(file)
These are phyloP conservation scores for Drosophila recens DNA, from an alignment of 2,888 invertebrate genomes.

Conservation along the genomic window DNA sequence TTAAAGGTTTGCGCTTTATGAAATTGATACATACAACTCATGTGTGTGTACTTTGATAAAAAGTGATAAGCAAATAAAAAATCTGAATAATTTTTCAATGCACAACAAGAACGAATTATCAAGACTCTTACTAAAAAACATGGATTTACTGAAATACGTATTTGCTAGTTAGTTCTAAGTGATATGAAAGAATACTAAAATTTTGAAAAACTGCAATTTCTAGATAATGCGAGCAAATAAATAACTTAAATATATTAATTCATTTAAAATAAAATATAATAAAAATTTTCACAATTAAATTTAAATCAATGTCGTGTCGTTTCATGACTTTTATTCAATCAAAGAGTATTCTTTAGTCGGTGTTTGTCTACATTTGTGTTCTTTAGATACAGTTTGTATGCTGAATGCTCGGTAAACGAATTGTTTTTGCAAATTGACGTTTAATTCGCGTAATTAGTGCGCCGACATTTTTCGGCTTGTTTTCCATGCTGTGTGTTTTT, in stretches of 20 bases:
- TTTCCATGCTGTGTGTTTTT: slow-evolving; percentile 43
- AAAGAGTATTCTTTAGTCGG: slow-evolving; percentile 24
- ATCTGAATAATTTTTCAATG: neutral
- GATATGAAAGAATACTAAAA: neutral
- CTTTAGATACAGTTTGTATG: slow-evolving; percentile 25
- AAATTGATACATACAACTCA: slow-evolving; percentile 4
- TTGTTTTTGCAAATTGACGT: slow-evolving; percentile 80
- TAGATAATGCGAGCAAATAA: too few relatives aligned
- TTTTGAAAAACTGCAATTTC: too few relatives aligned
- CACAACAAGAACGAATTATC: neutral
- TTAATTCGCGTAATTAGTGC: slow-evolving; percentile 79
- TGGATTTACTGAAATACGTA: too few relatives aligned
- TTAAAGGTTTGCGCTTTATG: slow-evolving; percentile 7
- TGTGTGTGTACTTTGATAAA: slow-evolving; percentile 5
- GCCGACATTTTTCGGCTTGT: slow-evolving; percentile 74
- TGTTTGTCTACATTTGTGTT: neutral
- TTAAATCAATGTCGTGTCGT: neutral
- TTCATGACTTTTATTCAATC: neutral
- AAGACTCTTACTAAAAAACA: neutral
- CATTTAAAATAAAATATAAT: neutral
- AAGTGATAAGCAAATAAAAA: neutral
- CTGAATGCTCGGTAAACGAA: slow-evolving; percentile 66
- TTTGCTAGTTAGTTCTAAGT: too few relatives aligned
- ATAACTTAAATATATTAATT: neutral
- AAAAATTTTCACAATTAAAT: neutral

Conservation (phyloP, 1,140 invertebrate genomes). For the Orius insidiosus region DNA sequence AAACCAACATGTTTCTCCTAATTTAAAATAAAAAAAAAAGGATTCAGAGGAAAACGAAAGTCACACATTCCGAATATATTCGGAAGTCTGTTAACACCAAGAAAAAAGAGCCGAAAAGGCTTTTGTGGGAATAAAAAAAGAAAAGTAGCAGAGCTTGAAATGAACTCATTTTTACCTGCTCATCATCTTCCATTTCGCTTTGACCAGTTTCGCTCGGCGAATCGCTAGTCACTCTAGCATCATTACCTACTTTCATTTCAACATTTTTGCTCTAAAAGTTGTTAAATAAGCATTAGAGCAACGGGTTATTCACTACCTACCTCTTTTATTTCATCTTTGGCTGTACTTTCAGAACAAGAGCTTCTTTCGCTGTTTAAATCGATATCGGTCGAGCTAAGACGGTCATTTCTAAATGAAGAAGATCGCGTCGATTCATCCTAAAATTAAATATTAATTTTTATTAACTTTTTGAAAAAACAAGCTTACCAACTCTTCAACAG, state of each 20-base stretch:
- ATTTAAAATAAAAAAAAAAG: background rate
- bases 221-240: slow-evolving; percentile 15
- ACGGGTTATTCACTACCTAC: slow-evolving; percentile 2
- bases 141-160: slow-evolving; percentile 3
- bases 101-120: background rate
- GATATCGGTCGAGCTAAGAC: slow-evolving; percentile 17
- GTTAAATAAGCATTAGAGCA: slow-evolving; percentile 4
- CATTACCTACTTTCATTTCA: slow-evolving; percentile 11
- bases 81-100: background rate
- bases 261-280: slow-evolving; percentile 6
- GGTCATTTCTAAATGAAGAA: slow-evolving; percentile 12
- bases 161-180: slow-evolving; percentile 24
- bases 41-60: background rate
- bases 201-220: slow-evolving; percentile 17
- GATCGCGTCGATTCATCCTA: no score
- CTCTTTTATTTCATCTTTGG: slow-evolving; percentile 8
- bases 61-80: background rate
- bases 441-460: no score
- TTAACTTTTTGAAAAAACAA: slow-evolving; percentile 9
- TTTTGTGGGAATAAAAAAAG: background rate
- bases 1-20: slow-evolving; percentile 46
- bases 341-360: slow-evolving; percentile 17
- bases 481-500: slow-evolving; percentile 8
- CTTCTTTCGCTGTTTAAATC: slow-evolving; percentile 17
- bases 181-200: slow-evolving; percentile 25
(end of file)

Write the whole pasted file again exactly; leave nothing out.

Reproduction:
These are phyloP conservation scores for Drosophila recens DNA, from an alignment of 2,888 invertebrate genomes.

Conservation along the genomic window DNA sequence TTAAAGGTTTGCGCTTTATGAAATTGATACATACAACTCATGTGTGTGTACTTTGATAAAAAGTGATAAGCAAATAAAAAATCTGAATAATTTTTCAATGCACAACAAGAACGAATTATCAAGACTCTTACTAAAAAACATGGATTTACTGAAATACGTATTTGCTAGTTAGTTCTAAGTGATATGAAAGAATACTAAAATTTTGAAAAACTGCAATTTCTAGATAATGCGAGCAAATAAATAACTTAAATATATTAATTCATTTAAAATAAAATATAATAAAAATTTTCACAATTAAATTTAAATCAATGTCGTGTCGTTTCATGACTTTTATTCAATCAAAGAGTATTCTTTAGTCGGTGTTTGTCTACATTTGTGTTCTTTAGATACAGTTTGTATGCTGAATGCTCGGTAAACGAATTGTTTTTGCAAATTGACGTTTAATTCGCGTAATTAGTGCGCCGACATTTTTCGGCTTGTTTTCCATGCTGTGTGTTTTT, in stretches of 20 bases:
- TTTCCATGCTGTGTGTTTTT: slow-evolving; percentile 43
- AAAGAGTATTCTTTAGTCGG: slow-evolving; percentile 24
- ATCTGAATAATTTTTCAATG: neutral
- GATATGAAAGAATACTAAAA: neutral
- CTTTAGATACAGTTTGTATG: slow-evolving; percentile 25
- AAATTGATACATACAACTCA: slow-evolving; percentile 4
- TTGTTTTTGCAAATTGACGT: slow-evolving; percentile 80
- TAGATAATGCGAGCAAATAA: too few relatives aligned
- TTTTGAAAAACTGCAATTTC: too few relatives aligned
- CACAACAAGAACGAATTATC: neutral
- TTAATTCGCGTAATTAGTGC: slow-evolving; percentile 79
- TGGATTTACTGAAATACGTA: too few relatives aligned
- TTAAAGGTTTGCGCTTTATG: slow-evolving; percentile 7
- TGTGTGTGTACTTTGATAAA: slow-evolving; percentile 5
- GCCGACATTTTTCGGCTTGT: slow-evolving; percentile 74
- TGTTTGTCTACATTTGTGTT: neutral
- TTAAATCAATGTCGTGTCGT: neutral
- TTCATGACTTTTATTCAATC: neutral
- AAGACTCTTACTAAAAAACA: neutral
- CATTTAAAATAAAATATAAT: neutral
- AAGTGATAAGCAAATAAAAA: neutral
- CTGAATGCTCGGTAAACGAA: slow-evolving; percentile 66
- TTTGCTAGTTAGTTCTAAGT: too few relatives aligned
- ATAACTTAAATATATTAATT: neutral
- AAAAATTTTCACAATTAAAT: neutral

Conservation (phyloP, 1,140 invertebrate genomes). For the Orius insidiosus region DNA sequence AAACCAACATGTTTCTCCTAATTTAAAATAAAAAAAAAAGGATTCAGAGGAAAACGAAAGTCACACATTCCGAATATATTCGGAAGTCTGTTAACACCAAGAAAAAAGAGCCGAAAAGGCTTTTGTGGGAATAAAAAAAGAAAAGTAGCAGAGCTTGAAATGAACTCATTTTTACCTGCTCATCATCTTCCATTTCGCTTTGACCAGTTTCGCTCGGCGAATCGCTAGTCACTCTAGCATCATTACCTACTTTCATTTCAACATTTTTGCTCTAAAAGTTGTTAAATAAGCATTAGAGCAACGGGTTATTCACTACCTACCTCTTTTATTTCATCTTTGGCTGTACTTTCAGAACAAGAGCTTCTTTCGCTGTTTAAATCGATATCGGTCGAGCTAAGACGGTCATTTCTAAATGAAGAAGATCGCGTCGATTCATCCTAAAATTAAATATTAATTTTTATTAACTTTTTGAAAAAACAAGCTTACCAACTCTTCAACAG, state of each 20-base stretch:
- ATTTAAAATAAAAAAAAAAG: background rate
- bases 221-240: slow-evolving; percentile 15
- ACGGGTTATTCACTACCTAC: slow-evolving; percentile 2
- bases 141-160: slow-evolving; percentile 3
- bases 101-120: background rate
- GATATCGGTCGAGCTAAGAC: slow-evolving; percentile 17
- GTTAAATAAGCATTAGAGCA: slow-evolving; percentile 4
- CATTACCTACTTTCATTTCA: slow-evolving; percentile 11
- bases 81-100: background rate
- bases 261-280: slow-evolving; percentile 6
- GGTCATTTCTAAATGAAGAA: slow-evolving; percentile 12
- bases 161-180: slow-evolving; percentile 24
- bases 41-60: background rate
- bases 201-220: slow-evolving; percentile 17
- GATCGCGTCGATTCATCCTA: no score
- CTCTTTTATTTCATCTTTGG: slow-evolving; percentile 8
- bases 61-80: background rate
- bases 441-460: no score
- TTAACTTTTTGAAAAAACAA: slow-evolving; percentile 9
- TTTTGTGGGAATAAAAAAAG: background rate
- bases 1-20: slow-evolving; percentile 46
- bases 341-360: slow-evolving; percentile 17
- bases 481-500: slow-evolving; percentile 8
- CTTCTTTCGCTGTTTAAATC: slow-evolving; percentile 17
- bases 181-200: slow-evolving; percentile 25